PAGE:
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Arithmetic problem solving and simultaneous-successive and planning processes in sixth grade Chinese children Fan, Aimei Amy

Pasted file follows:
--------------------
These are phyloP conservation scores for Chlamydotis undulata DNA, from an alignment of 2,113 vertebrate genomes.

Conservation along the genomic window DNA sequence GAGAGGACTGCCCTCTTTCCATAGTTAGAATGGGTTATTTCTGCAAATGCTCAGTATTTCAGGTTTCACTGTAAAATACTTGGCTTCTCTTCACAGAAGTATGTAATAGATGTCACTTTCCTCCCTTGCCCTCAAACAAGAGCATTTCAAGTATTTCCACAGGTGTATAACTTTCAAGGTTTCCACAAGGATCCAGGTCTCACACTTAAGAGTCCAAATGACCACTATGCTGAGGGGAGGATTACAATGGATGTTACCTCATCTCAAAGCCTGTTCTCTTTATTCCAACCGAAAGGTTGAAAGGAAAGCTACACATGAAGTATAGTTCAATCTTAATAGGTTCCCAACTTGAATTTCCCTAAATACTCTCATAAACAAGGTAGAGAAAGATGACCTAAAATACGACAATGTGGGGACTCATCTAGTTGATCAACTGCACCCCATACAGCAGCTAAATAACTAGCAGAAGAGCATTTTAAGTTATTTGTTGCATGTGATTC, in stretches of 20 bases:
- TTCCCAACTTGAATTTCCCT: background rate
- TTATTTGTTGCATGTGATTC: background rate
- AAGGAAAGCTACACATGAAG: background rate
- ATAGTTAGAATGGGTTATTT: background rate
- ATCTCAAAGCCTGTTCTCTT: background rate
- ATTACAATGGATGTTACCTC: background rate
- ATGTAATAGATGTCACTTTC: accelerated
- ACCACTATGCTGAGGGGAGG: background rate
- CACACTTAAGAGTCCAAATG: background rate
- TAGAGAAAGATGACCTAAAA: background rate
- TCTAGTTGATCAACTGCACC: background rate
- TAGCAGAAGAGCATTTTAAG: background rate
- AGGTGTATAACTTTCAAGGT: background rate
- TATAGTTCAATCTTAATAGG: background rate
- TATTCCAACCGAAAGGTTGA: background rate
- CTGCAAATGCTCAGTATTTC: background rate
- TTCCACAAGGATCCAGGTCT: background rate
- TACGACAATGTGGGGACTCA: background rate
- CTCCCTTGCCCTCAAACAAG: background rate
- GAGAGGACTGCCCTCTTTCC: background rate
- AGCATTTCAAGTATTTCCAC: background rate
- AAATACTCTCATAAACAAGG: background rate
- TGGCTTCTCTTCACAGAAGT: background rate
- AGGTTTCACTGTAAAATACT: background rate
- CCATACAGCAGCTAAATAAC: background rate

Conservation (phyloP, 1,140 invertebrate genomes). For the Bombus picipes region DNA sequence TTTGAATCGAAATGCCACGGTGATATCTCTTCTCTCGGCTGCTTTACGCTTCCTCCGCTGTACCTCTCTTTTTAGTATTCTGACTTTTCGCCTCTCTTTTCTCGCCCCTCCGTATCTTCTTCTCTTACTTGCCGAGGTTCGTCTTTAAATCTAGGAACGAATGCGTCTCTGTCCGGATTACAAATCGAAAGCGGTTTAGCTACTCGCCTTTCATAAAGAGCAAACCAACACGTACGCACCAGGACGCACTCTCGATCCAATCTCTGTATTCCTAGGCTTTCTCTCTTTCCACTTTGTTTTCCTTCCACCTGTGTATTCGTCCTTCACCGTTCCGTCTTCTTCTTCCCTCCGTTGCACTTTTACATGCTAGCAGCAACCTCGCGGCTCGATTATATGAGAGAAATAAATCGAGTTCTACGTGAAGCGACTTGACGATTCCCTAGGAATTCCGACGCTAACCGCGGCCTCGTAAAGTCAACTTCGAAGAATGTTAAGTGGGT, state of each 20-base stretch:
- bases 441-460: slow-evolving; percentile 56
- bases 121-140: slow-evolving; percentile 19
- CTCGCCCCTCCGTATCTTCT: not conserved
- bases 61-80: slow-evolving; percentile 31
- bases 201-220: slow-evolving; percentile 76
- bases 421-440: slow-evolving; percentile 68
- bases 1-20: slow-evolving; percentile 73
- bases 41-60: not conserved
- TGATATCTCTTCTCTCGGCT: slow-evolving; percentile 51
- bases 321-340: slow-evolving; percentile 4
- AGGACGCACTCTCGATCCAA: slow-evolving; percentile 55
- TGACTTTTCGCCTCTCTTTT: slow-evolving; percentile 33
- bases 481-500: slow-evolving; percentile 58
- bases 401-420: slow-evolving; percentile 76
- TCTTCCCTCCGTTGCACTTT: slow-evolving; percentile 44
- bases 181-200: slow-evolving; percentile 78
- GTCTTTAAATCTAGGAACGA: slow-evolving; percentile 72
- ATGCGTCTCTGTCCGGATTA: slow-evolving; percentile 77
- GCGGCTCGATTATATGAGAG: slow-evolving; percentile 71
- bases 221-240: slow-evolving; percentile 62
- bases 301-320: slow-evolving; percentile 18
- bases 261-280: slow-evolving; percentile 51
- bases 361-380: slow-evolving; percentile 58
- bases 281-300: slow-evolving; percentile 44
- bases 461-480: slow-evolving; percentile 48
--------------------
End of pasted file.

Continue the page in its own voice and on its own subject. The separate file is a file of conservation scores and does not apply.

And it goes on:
This study explored the interrelationships among cognitive processes (planning and simultaneous and successive processing) based on Planning, Attention, Simultaneous, Successive (PASS) theory, the math problem-solving components (problem translation, problem integration, and planning) based on Mayer's (1982) model, and their underpinning math achievements. The effects of planning and simultaneous and successive processing on the comparison problem, a type of math problem specifically difficult to children and even college students, were also investigated. One hundred Chinese sixth graders participated in the present study. The student's PASS processes were measured individually by using subtests of Kaufman Assessment Battery for Children (K-ABC) (simultaneous processing: Picture Series, Triangles; sequential processing: Number Recall, Word Order). The student's planning process was measured by Matching Numbers, a planning subtest of Cognitive Assessment System (CAS). The student's cognitive components in math problem solving were measured by a group administered math test designed by Mayer. In addition, a set of comparison problems designed by the investigator was group administered. The results of multiple regression analyses suggested that sequential processing was significantly associated with translation problem-solving component. Both simultaneous processing and planning were significantly associated with the integration problem-solving component. Moreover, Matching Numbers and simultaneous processing were significantly associated with the problem-solving component of planning. Students' performances in mathematical comparison problems were analyzed by a series of 2 X 2 mixed factorial ANOVAs, with the level of each PASS cognitive processing (high vs. low) and the problem type (consistent language vs. inconsistent language) as independent variables, respectively. The results showed that there were main effects of problem type and level of cognitive processing, and of the interaction among simultaneous processing and problem type, Matching Numbers and problem type. As findings of previous studies, inconsistent language (IL) comparison problems were much more difficult than consistent language (CL) comparison problems for Chinese sixth graders in this study. However, students with high simultaneous scores performed well in solving both comparison problems, whereas students with lower simultaneous scores tended to perform similar with high simultaneous students in consistent language (CL) problems but much poorer than their peers with high simultaneous processing in inconsistent language (IL) problems. Similarly, students with high Matching Numbers performed similarly in both types of problems. But those with low Matching Numbers performed significantly poorer in IL problems than their peers with high simultaneous processing do. These results can help us explain students' special difficulty with inconsistent language (IL) comparison problems. Finally, the manifestations of PASS processes in the special groups of good and poor problem solvers in composite scores of math problem solving were compared. Students who were poor math problem solvers were poor at both subtests of simultaneous processing (Photo Series and Triangles), Matching Numbers, and Word Order, but performed similar with their peers who were good math problem solvers in Number Recall. The profile of PASS processes in good the poor problem solvers in inconsistent language (IL) comparison problems were also compared. Poor problem solvers in IL problems were poorer at all PASS processes compared to their peers who performed well in IL problems. It is concluded that all PASS processes (as measured by planning and simultaneous and sequential processing) involved in arithmetic word problem solving. In particular, simultaneous processing and planning are the essential cognitive processes to build up a correct problem representation, which in turn leads to successful problemsolving performance in arithmetic word problems.

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